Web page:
I remember one life-long practitioner here commenting that there are hundreds of styles/systems and to think that they have all outlived their relevance is a very pompous view.

 

A personal experience; I was permitted, some time back, to sit through a Silat testing session.  Was pretty routine at the beginning, you know, forms, breaking, 2 men and then it was the seniors’ turn.

 

And I wasn’t prepared at all for what followed (after all, it was at a school test); a scenario that looked exactly like a bar room brawl, anything goes and the chap being tested ended up all bloodied.

 

When I spoke to the Guru later, he said that was testing “courage”.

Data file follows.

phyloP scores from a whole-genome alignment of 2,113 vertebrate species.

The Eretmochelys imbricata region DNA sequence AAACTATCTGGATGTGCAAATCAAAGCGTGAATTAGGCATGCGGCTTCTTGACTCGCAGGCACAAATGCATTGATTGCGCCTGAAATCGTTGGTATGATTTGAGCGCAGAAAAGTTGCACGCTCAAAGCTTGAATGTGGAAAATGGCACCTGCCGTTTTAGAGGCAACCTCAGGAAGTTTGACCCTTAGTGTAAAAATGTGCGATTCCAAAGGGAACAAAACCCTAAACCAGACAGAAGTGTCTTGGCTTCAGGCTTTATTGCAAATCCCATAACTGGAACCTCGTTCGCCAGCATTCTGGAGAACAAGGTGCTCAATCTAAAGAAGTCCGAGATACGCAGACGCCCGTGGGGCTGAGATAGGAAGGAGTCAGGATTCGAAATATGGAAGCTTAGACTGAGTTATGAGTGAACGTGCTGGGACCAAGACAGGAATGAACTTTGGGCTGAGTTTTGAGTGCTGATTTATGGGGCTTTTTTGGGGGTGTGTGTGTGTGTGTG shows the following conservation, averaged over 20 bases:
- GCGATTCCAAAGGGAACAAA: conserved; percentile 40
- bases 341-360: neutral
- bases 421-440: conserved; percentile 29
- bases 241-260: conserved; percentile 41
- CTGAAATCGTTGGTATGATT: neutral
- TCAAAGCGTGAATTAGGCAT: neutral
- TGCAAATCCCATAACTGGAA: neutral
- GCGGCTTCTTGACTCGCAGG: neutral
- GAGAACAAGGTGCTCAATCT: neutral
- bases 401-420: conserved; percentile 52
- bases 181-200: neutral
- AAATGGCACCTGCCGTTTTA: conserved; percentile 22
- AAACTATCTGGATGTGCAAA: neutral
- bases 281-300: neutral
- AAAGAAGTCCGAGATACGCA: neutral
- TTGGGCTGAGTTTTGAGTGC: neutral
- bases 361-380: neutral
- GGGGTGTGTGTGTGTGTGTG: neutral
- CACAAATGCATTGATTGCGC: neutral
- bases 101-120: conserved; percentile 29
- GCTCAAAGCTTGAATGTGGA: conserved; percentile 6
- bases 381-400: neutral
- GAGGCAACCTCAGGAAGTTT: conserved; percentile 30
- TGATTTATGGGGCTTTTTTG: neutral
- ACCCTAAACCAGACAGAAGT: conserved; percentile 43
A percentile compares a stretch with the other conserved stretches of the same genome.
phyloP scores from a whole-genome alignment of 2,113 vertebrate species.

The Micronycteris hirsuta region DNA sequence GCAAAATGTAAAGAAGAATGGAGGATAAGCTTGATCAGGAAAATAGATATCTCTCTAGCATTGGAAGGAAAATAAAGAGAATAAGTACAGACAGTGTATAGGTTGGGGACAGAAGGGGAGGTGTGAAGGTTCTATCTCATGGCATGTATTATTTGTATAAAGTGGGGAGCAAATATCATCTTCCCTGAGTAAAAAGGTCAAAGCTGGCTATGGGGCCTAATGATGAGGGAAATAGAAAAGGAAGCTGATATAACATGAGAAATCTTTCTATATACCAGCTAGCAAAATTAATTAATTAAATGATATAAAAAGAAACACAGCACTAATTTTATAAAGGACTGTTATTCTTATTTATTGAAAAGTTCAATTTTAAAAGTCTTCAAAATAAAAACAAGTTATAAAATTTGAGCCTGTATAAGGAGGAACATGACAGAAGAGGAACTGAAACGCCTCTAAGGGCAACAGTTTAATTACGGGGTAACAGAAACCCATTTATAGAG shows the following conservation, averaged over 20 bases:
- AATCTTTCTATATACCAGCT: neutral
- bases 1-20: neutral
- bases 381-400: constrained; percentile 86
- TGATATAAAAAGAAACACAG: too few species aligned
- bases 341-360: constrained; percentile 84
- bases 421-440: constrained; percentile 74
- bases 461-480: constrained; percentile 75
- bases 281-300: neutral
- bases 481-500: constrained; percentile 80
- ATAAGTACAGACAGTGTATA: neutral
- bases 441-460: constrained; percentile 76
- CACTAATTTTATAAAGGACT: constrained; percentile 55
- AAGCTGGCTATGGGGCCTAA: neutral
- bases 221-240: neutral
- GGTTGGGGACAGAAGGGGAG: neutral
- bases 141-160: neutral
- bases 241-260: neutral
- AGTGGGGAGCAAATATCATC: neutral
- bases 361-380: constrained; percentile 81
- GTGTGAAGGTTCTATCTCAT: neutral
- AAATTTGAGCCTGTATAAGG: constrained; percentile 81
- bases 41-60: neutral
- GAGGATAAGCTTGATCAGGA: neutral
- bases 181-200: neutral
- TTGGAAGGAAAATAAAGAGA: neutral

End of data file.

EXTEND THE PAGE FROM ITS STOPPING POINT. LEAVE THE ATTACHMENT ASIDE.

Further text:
So different races, different arts but fighting is still fighting, no matter what.

 

And apparently that Malay Silat style also subscribe to “First train your courage”.

 

Beat your opponent spiritually before all or to put it the Japanese way;

 

“Conquer the fear of death and you shall conquer all”.

 

A clip here of 2 players doing “White Crane sticky hands”.

 

 

 

 

 

 

 

 

 

 

TCMA training outmoded?

November 28, 2007

Common to run into views like TCMAs are outmoded; need to be revamped, too many shortcomings against contemporary challenges etc etc…

 

And everybody got an opinion, starting with “I have all the right answers”..

 

Personally, a fight is a fight is a fight and I am not talking about “guns” fight here.

 

Bare hands, knives, sticks fights etc have been around like forever maybe.

 

MAs is all about training to win in such kind of fights and to argue that “traditional” wisdom is no longer applicable anymore, to me, is presumptuous and flawed.

 

If you are involved in a traditional fighting form that have survived the last few hundred years, chances are it has been battles and time proven, that or it would have been buried in the corridors of history.